A sleepless night can take its toll not only on our image with the appearance of dark circles and puffy eyes. Skimping on rest affects our mood, our memory, metabolism, we feel more lethargic, we find it hard to maintain concentration and can also affect the health of our eyes.
Sleep apnea: what is it, what are its causes and its symptoms?
On average, in Spain the average amount of sleep is less than seven hours per night (therefore, we are a little below the recommended eight hours in general); 58% of people admit that they sleep badly and 75% wake up at least once a night. How does this poor quality of sleep affect our visual health?
How sleep affects our eyes
Getting the recommended amount of sleep is crucial to our overall health and that of our eyes in particular because it helps us to have clear and comfortable vision. Sleep is restorative for all parts of the body, including cognitive and immune functions.
Getting enough sleep keeps our eyes alert and gives them the hydration and rest they need to function properly.
While we sleep, different phases of sleep occur that are important for the eyes:
- Rapid Eye Movement (REM): during this phase, breathing becomes more rapid, irregular and shallow, the eyes move rapidly in various directions, and limb muscles temporarily paralyze. It is not known why the eye moves during this period of sleep. One theory says it is because the eye may be toning its muscles. This is the stage of sleep typically associated with dreams. </li>
- No rapid eye movement (NREM): this accounts for 75% of total sleep and consists of four stages, from the lightest (stage one, in which our eyes move very slowly and muscle activity slows down) to stages three and four, the deepest sleep
If we do not sleep enough hours, problems can appear such as:
- Blurred vision and sensitivity to light: these can appear as a side effect of dry eyes, which occur when they are not well lubricated. During sleep, the eyes have the opportunity to get the fluids they need, not only hydrating them but also cleansing them. This can affect the performance of daily activities that involve a certain degree of concentration, such as driving. Nearly one in two people with dry eye sleep poorly.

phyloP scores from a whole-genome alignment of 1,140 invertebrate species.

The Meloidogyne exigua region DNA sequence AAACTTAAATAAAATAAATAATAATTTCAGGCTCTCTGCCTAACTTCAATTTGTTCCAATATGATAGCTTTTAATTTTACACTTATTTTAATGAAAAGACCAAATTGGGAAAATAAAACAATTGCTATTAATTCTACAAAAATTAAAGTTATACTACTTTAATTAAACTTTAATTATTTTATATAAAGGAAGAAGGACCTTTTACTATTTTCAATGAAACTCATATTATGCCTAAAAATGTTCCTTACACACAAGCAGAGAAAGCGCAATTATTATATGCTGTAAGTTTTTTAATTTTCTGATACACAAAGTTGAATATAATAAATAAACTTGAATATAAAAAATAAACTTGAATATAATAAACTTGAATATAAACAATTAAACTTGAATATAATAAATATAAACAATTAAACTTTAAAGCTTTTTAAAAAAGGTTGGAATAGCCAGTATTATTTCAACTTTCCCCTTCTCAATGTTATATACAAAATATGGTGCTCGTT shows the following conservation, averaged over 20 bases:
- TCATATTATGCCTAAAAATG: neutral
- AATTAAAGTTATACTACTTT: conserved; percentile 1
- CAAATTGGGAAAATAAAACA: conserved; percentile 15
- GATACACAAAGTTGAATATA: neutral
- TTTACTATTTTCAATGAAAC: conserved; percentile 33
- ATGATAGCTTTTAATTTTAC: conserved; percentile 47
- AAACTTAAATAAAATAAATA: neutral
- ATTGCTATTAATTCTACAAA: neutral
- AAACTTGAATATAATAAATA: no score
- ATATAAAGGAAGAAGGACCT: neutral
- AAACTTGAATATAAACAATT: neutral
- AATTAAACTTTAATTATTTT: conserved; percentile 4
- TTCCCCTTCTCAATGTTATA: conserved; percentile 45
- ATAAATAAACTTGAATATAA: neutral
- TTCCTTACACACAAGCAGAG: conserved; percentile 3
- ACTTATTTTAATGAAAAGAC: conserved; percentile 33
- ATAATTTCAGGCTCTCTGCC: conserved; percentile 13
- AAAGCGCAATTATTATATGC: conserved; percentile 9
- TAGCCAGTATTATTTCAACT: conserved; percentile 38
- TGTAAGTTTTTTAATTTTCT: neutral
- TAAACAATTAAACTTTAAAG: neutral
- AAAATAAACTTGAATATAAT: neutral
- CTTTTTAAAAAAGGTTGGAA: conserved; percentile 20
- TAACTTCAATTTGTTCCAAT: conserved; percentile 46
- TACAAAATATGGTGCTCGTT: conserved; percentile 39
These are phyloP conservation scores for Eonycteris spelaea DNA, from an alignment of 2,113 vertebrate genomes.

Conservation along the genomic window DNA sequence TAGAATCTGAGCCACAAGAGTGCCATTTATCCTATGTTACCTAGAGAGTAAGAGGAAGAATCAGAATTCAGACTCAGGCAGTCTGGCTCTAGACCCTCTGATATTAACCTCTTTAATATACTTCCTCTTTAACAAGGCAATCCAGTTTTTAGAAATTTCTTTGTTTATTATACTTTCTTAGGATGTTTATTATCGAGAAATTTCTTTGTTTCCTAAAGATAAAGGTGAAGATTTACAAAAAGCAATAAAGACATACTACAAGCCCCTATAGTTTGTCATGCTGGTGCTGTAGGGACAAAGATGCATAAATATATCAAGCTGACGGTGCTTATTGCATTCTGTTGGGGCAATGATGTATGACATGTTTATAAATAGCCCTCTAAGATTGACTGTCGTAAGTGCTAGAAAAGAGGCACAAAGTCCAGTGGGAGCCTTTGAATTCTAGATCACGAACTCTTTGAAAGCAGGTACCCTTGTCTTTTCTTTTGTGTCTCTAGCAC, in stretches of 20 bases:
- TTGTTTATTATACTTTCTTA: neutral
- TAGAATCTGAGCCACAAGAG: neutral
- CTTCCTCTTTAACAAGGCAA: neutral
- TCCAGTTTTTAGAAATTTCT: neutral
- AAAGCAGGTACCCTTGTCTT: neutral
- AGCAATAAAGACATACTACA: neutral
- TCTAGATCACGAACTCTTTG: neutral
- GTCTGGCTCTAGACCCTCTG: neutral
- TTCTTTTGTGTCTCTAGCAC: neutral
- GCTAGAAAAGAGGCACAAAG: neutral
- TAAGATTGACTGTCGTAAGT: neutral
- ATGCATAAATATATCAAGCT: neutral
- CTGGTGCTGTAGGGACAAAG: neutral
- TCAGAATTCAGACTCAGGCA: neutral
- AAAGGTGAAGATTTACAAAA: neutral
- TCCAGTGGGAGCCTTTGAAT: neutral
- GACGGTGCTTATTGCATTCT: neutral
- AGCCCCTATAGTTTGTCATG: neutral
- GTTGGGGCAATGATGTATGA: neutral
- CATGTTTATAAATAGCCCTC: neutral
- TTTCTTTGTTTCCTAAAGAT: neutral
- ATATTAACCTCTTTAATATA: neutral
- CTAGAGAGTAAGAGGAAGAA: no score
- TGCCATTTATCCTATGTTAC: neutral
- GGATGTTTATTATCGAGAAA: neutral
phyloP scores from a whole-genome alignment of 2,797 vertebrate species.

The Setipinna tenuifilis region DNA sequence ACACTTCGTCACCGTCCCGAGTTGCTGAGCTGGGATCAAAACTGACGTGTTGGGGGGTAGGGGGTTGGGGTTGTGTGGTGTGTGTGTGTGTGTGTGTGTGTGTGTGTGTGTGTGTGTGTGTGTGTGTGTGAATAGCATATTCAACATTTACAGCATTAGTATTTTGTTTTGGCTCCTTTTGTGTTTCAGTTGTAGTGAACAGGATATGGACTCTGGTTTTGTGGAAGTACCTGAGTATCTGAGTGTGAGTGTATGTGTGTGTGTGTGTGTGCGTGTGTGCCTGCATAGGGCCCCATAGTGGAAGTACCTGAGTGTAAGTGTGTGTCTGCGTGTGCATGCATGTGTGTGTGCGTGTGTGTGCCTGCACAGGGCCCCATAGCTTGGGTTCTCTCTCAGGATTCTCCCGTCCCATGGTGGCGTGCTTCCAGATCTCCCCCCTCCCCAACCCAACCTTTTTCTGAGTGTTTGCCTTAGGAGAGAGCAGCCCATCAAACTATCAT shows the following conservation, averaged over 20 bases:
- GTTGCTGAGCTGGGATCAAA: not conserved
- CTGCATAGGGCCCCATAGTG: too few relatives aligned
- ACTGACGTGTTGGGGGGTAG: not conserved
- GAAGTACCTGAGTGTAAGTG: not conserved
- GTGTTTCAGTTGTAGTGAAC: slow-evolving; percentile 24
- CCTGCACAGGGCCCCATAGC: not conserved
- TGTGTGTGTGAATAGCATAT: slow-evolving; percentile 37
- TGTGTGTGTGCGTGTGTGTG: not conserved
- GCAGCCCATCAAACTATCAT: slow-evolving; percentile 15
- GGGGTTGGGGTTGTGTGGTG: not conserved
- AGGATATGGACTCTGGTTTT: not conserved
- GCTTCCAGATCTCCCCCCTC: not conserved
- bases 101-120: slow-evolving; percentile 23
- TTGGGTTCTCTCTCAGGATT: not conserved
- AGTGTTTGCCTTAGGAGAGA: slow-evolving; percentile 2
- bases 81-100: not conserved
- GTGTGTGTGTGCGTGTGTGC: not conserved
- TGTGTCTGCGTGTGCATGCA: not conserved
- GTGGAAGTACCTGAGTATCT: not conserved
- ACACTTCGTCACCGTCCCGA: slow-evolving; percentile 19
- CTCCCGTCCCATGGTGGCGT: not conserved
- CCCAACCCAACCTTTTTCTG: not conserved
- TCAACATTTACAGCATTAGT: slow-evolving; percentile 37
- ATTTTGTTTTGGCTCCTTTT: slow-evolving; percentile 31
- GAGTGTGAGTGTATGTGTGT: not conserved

- Eye spasms (myokymias): our eye movements are controlled by some of the most active muscles in the body and overtaxing them can have consequences. Not getting enough sleep can affect the nervous system that controls muscle contraction. Although eye twitching can be uncomfortable and cause irritation during the day, it does not damage vision.
- Eye fatigue: The fewer hours of sleep we get, the less hydration of the eyeball, which leads to eyestrain. Sleeping well allows the ocular surface, where the cornea, conjunctiva and tear film are located, to rest. The effects of eye fatigue usually appear in the form of headaches or difficulty in focusing visual attention.
- Glaucoma: is a serious eye disease that can lead to blindness if not treated in time. It occurs when too much pressure builds up in the eye, damaging the optic nerve and affecting peripheral vision. A study reveals associations between glaucoma and too little sleep, i.e. poor sleep parameters may be a risk factor or a consequence of glaucoma.
- Dark circles and puffy eyes: The appearance of the eyes is often affected when we don’t get enough sleep and are a way of showing that the eyes need more rest. This happens because lack of sleep causes the blood vessels to expand.
Sleep apnea has also been linked to a variety of eye diseases (glaucoma, ischemic optic neuropathy, etc.) Although our eyes can deal with an occasional sleepless night, doing so on a consistent basis can have long-term effects.
How to take care of your eyes
After spending many hours “using” our eyes, it is important to give them a chance to recover during the night, so that they work well when we wake up. In addition to the already well-known general recommendations, it is convenient, in the field that concerns us, to take into account another tip: do not abuse the screens of mobile devices or tablets, which are usually behind many cases of eyestrain.
Therefore, just as the body needs time to rest and recover, so do the eyes.
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